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Augmented Reality

Magic Leap Unveils Two New Demos Showing How Spatial Computing Works

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The long and slow road toward the actual release of the Magic Leap One appears to be accelerating, with a couple of new demonstrations of how the system works revealed in this week’s creator’s portal updates along with the company’s developer documentation.

Following the much talked about demo called “Dodge,” the new demos (actually, tutorials), shot directly through the device, are called “Drive” and “Measure” and deliver two new valuable looks at exactly how the Magic Leap system works.

“Mobile apps exist already that can do small scale measurements, but they are limited by a tiny screen,” reads Magic Leap’s documentation, which is a clear reference to the abundance of augmented reality measuring apps currently available for mobile devices via ARKit and ARCore.

“If you were using a measuring tape in the real world you would likely have to move directly up to the point you are measuring and extend the tape from there to your new point,” reads the company’s documentation.

“With ‘Measure,’ you can do this interaction remotely by using your headpose gaze to target and a simple trigger press to place. No more moving around and no more physically holding the tape in place!”

For those of us not among the few to have an early version of the Magic Leap Onehardware, the company advises running the code via Magic Leap Remote as an alternative, a simulator tool that has come in handy for many developers looking to adopt the platform.

The other demo is called “Drive,” a tutorial that shows how a developer can create AR experiences that allow for the creation of virtual vehicles that can take advantage of Magic Leap’s WorldMesh feature. The dynamic effectively allows virtual objects to “sense” the real world by bumping into real objects, hiding behind real objects, and traveling over surfaces with convincing mimicry of how a real toy car or plane might respond to a real surface.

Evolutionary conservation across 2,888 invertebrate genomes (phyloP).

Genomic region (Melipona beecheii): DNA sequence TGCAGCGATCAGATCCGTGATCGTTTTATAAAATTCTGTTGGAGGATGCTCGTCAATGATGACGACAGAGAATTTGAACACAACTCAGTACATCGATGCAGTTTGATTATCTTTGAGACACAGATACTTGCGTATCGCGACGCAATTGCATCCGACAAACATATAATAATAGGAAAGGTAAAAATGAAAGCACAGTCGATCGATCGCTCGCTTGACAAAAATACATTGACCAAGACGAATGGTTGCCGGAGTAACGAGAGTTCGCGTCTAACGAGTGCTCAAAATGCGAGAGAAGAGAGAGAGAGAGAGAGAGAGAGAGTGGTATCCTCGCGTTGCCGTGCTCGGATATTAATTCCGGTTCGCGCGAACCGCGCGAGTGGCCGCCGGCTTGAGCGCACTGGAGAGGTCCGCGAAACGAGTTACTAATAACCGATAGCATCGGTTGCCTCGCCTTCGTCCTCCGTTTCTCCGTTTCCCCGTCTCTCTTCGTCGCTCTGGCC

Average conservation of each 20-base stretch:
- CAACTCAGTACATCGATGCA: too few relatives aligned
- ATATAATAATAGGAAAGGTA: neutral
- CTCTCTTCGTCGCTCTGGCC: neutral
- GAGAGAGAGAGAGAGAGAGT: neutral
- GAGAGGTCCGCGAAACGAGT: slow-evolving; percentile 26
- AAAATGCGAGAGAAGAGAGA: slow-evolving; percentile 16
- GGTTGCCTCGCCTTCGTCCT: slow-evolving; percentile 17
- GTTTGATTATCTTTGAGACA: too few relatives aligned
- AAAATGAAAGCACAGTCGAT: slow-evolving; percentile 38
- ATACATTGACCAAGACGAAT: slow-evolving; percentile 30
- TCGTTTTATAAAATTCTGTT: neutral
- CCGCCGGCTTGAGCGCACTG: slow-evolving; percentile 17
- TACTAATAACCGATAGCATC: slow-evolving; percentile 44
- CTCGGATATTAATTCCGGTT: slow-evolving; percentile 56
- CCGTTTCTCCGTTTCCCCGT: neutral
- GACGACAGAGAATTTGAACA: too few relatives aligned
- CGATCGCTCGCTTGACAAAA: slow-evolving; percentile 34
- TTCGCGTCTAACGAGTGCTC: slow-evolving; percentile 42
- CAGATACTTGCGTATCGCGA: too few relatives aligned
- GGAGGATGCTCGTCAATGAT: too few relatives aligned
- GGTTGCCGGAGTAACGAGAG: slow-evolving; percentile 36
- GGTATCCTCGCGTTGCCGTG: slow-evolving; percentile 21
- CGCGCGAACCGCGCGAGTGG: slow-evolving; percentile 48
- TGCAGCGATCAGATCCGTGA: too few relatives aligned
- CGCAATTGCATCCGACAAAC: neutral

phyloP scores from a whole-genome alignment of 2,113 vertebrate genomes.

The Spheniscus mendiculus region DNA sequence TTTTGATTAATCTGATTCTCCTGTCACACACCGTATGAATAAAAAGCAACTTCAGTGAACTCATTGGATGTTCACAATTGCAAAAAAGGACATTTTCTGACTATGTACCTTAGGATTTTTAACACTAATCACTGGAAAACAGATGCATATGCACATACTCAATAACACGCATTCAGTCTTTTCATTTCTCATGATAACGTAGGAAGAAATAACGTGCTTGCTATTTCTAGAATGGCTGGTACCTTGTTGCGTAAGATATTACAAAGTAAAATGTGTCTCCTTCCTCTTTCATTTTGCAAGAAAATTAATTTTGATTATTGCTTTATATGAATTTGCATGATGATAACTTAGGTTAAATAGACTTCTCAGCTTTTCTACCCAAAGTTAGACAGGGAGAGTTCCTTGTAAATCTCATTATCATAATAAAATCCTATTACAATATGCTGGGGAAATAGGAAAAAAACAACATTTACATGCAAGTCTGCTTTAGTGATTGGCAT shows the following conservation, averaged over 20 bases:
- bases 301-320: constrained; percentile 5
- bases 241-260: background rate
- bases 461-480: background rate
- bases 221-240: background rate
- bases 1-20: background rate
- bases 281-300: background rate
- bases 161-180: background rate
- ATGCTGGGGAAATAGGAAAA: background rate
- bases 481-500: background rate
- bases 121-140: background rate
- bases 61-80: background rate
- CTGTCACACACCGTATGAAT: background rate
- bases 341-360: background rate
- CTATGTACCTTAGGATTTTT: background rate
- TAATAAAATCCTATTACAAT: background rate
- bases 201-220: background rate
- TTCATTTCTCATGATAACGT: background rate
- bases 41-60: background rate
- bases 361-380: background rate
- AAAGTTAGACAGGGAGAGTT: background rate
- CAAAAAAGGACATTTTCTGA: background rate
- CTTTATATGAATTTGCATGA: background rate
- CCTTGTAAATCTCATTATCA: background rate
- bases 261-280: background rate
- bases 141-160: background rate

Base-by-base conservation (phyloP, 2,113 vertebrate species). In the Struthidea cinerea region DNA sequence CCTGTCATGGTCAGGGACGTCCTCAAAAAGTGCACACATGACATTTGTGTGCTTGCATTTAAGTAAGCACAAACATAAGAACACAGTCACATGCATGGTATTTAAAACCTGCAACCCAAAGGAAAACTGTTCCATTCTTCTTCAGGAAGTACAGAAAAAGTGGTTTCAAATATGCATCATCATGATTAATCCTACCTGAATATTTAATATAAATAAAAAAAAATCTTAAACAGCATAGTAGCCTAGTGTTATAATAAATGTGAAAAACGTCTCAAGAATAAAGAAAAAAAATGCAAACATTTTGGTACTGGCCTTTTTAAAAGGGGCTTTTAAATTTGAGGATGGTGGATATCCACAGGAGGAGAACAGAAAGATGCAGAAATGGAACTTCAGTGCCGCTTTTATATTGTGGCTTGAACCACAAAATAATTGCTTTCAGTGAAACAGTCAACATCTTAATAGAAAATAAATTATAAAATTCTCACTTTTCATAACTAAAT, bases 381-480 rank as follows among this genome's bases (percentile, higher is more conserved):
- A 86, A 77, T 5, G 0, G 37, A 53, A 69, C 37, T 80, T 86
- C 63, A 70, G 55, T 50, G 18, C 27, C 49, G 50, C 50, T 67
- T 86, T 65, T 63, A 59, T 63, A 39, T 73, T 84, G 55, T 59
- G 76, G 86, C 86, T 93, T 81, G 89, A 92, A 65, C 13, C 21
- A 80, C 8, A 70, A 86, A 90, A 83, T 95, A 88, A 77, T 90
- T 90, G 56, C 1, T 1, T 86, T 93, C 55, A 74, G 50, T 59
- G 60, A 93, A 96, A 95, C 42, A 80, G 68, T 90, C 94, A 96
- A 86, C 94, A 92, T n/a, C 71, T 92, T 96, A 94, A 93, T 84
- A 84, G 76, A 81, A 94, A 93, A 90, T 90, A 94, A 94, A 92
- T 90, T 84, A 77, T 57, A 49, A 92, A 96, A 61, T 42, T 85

“[With ‘Drive’] we want to show you some more advanced topics around embracing and guiding user focus as well as a few cool things we’ve found around how to use Magic Leap’s 6DoF Control and its various buttons and components,” reads Magic Leap’s documentation.

The effect also includes lighting (see the car headlights GIF), which allows virtual light to behave as real light would when projected onto various surfaces.

Magic Leap’s “Drive” tutorial also lets us see how the Magic Leap One’s controller can be used to define very specific virtual object functions, such as turning a virtual car’s wheels, rather than turning the entire vehicle.

“‘Drive’ is a freeform sandbox vehicle driving experience that demonstrates how the Control can be used for both direct physical UIs (within arm’s reach) as well as remote control schemes (for objects at a distance),” reads the documentation. “It also demonstrates how you can more easily manage user attention by setting the expectation that the Control is your home base.”

Included in the tutorial to illustrate the simulated physics are a virtual car, a plane, and a helicopter, each offering a unique set of behavior interactions to show what’s possible using the system.

To access the tutorials, you’ll have to sign up for Magic Leap’s Creator portal, which is open to anyone with an email address.

These demos aren’t likely to quell the doubts from some regarding the capabilities of the Magic Leap One, but they’re nevertheless an important early look at what kind of immersive computing experiences Magic Leap will deliver at launch, which is likely just days away.

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Augmented Reality

Leap Motion’s New AR Headset All But Guarantees Your Public Humiliation

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Leap Motion, the company behind the weird gesture-tracking controller for PC and VR, is showing off some pretty interesting tech in the form of an AR headset reference design. Whether or not you’ll be able to get your hands on the concept, which incorporates the company’s gesture control hardware, is another story. After all, it’s not the first open-source mixed reality headset, and doesn’t exactly look good. You know, now that I think about it, who exactly is going to bother making this thing besides Leap Motion itself?

Leap Motion announced the North Star augmented reality platform in a series of blog posts documenting the construction of the prototype headset, its design, and desired goal of the project.

The system doesn’t exactly exist, though. Instead of creating an actual headset, Leap Motion is letting everyone under the sun have at it by releasing the hardware and software specifications under an open source license. “The discoveries from these early endeavors should be available and accessible to everyone,” the company said in its blog post showing off the progress made with its own prototype headset.

The North Star AR headset takes the gesture-sensing tech found in the Leap Motion controller and incorporates it into the headset, along with two 5.5-inch displays that project the augmented reality elements onto a transparent lens in front of your peepers. The displays have a speedy 120Hz refresh rate, so animation shouldn’t be too choppy.